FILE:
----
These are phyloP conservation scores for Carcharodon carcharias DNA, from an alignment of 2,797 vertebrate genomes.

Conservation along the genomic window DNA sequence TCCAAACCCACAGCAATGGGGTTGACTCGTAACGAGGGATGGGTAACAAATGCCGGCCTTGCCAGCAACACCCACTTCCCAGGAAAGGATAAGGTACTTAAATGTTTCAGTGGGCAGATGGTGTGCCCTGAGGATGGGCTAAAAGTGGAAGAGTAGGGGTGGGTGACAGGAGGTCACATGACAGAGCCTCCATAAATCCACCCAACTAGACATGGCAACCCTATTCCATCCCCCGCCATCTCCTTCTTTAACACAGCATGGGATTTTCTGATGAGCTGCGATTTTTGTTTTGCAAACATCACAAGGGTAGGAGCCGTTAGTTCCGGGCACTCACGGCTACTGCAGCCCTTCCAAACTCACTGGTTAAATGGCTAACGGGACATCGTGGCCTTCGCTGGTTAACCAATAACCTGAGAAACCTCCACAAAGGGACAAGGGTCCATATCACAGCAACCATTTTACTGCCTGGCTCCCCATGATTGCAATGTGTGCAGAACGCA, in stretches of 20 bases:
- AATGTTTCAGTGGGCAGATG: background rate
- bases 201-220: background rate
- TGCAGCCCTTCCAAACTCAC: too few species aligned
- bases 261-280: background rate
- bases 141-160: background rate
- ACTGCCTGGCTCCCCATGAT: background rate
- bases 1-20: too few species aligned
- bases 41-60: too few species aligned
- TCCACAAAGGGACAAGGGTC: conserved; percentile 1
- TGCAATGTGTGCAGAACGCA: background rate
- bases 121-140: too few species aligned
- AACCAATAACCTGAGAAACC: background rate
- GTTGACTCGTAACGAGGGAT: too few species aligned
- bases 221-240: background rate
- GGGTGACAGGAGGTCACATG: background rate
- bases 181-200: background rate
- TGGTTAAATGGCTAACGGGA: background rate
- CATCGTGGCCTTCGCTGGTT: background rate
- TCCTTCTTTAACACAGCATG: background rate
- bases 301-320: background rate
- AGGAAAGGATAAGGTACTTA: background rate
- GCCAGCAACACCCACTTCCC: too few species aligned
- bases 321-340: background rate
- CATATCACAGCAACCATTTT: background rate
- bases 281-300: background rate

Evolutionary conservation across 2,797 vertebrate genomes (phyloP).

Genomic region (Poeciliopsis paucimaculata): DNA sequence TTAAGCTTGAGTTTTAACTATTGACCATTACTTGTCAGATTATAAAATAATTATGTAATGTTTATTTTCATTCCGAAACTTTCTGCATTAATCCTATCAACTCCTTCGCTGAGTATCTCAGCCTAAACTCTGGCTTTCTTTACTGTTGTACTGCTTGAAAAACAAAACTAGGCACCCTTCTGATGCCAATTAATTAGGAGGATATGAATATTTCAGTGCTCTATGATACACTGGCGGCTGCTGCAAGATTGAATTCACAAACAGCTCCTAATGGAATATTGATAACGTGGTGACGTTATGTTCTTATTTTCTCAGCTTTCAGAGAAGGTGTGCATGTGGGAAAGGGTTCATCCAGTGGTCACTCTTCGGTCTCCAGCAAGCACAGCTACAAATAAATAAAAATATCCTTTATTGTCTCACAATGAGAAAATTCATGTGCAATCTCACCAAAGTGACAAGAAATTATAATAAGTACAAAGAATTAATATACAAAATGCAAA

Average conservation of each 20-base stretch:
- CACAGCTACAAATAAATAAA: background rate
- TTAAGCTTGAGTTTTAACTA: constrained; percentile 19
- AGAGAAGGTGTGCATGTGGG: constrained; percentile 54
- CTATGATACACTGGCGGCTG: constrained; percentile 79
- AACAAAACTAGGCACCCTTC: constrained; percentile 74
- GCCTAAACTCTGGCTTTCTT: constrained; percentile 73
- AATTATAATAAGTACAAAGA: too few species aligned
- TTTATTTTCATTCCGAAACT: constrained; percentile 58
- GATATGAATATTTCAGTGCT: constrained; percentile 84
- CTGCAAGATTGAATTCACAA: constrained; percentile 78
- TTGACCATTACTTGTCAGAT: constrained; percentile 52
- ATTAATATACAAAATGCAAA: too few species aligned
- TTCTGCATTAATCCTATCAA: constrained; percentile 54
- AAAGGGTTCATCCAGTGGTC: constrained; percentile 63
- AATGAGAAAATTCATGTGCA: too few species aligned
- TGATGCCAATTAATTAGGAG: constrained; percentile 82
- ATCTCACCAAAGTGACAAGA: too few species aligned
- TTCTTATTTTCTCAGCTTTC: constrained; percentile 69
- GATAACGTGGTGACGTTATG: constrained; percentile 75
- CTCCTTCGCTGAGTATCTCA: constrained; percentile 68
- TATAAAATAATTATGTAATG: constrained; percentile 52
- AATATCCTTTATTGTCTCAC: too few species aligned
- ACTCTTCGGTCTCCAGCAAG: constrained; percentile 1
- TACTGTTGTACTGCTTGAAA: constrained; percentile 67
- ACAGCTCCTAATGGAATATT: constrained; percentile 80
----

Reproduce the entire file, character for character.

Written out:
These are phyloP conservation scores for Carcharodon carcharias DNA, from an alignment of 2,797 vertebrate genomes.

Conservation along the genomic window DNA sequence TCCAAACCCACAGCAATGGGGTTGACTCGTAACGAGGGATGGGTAACAAATGCCGGCCTTGCCAGCAACACCCACTTCCCAGGAAAGGATAAGGTACTTAAATGTTTCAGTGGGCAGATGGTGTGCCCTGAGGATGGGCTAAAAGTGGAAGAGTAGGGGTGGGTGACAGGAGGTCACATGACAGAGCCTCCATAAATCCACCCAACTAGACATGGCAACCCTATTCCATCCCCCGCCATCTCCTTCTTTAACACAGCATGGGATTTTCTGATGAGCTGCGATTTTTGTTTTGCAAACATCACAAGGGTAGGAGCCGTTAGTTCCGGGCACTCACGGCTACTGCAGCCCTTCCAAACTCACTGGTTAAATGGCTAACGGGACATCGTGGCCTTCGCTGGTTAACCAATAACCTGAGAAACCTCCACAAAGGGACAAGGGTCCATATCACAGCAACCATTTTACTGCCTGGCTCCCCATGATTGCAATGTGTGCAGAACGCA, in stretches of 20 bases:
- AATGTTTCAGTGGGCAGATG: background rate
- bases 201-220: background rate
- TGCAGCCCTTCCAAACTCAC: too few species aligned
- bases 261-280: background rate
- bases 141-160: background rate
- ACTGCCTGGCTCCCCATGAT: background rate
- bases 1-20: too few species aligned
- bases 41-60: too few species aligned
- TCCACAAAGGGACAAGGGTC: conserved; percentile 1
- TGCAATGTGTGCAGAACGCA: background rate
- bases 121-140: too few species aligned
- AACCAATAACCTGAGAAACC: background rate
- GTTGACTCGTAACGAGGGAT: too few species aligned
- bases 221-240: background rate
- GGGTGACAGGAGGTCACATG: background rate
- bases 181-200: background rate
- TGGTTAAATGGCTAACGGGA: background rate
- CATCGTGGCCTTCGCTGGTT: background rate
- TCCTTCTTTAACACAGCATG: background rate
- bases 301-320: background rate
- AGGAAAGGATAAGGTACTTA: background rate
- GCCAGCAACACCCACTTCCC: too few species aligned
- bases 321-340: background rate
- CATATCACAGCAACCATTTT: background rate
- bases 281-300: background rate

Evolutionary conservation across 2,797 vertebrate genomes (phyloP).

Genomic region (Poeciliopsis paucimaculata): DNA sequence TTAAGCTTGAGTTTTAACTATTGACCATTACTTGTCAGATTATAAAATAATTATGTAATGTTTATTTTCATTCCGAAACTTTCTGCATTAATCCTATCAACTCCTTCGCTGAGTATCTCAGCCTAAACTCTGGCTTTCTTTACTGTTGTACTGCTTGAAAAACAAAACTAGGCACCCTTCTGATGCCAATTAATTAGGAGGATATGAATATTTCAGTGCTCTATGATACACTGGCGGCTGCTGCAAGATTGAATTCACAAACAGCTCCTAATGGAATATTGATAACGTGGTGACGTTATGTTCTTATTTTCTCAGCTTTCAGAGAAGGTGTGCATGTGGGAAAGGGTTCATCCAGTGGTCACTCTTCGGTCTCCAGCAAGCACAGCTACAAATAAATAAAAATATCCTTTATTGTCTCACAATGAGAAAATTCATGTGCAATCTCACCAAAGTGACAAGAAATTATAATAAGTACAAAGAATTAATATACAAAATGCAAA

Average conservation of each 20-base stretch:
- CACAGCTACAAATAAATAAA: background rate
- TTAAGCTTGAGTTTTAACTA: constrained; percentile 19
- AGAGAAGGTGTGCATGTGGG: constrained; percentile 54
- CTATGATACACTGGCGGCTG: constrained; percentile 79
- AACAAAACTAGGCACCCTTC: constrained; percentile 74
- GCCTAAACTCTGGCTTTCTT: constrained; percentile 73
- AATTATAATAAGTACAAAGA: too few species aligned
- TTTATTTTCATTCCGAAACT: constrained; percentile 58
- GATATGAATATTTCAGTGCT: constrained; percentile 84
- CTGCAAGATTGAATTCACAA: constrained; percentile 78
- TTGACCATTACTTGTCAGAT: constrained; percentile 52
- ATTAATATACAAAATGCAAA: too few species aligned
- TTCTGCATTAATCCTATCAA: constrained; percentile 54
- AAAGGGTTCATCCAGTGGTC: constrained; percentile 63
- AATGAGAAAATTCATGTGCA: too few species aligned
- TGATGCCAATTAATTAGGAG: constrained; percentile 82
- ATCTCACCAAAGTGACAAGA: too few species aligned
- TTCTTATTTTCTCAGCTTTC: constrained; percentile 69
- GATAACGTGGTGACGTTATG: constrained; percentile 75
- CTCCTTCGCTGAGTATCTCA: constrained; percentile 68
- TATAAAATAATTATGTAATG: constrained; percentile 52
- AATATCCTTTATTGTCTCAC: too few species aligned
- ACTCTTCGGTCTCCAGCAAG: constrained; percentile 1
- TACTGTTGTACTGCTTGAAA: constrained; percentile 67
- ACAGCTCCTAATGGAATATT: constrained; percentile 80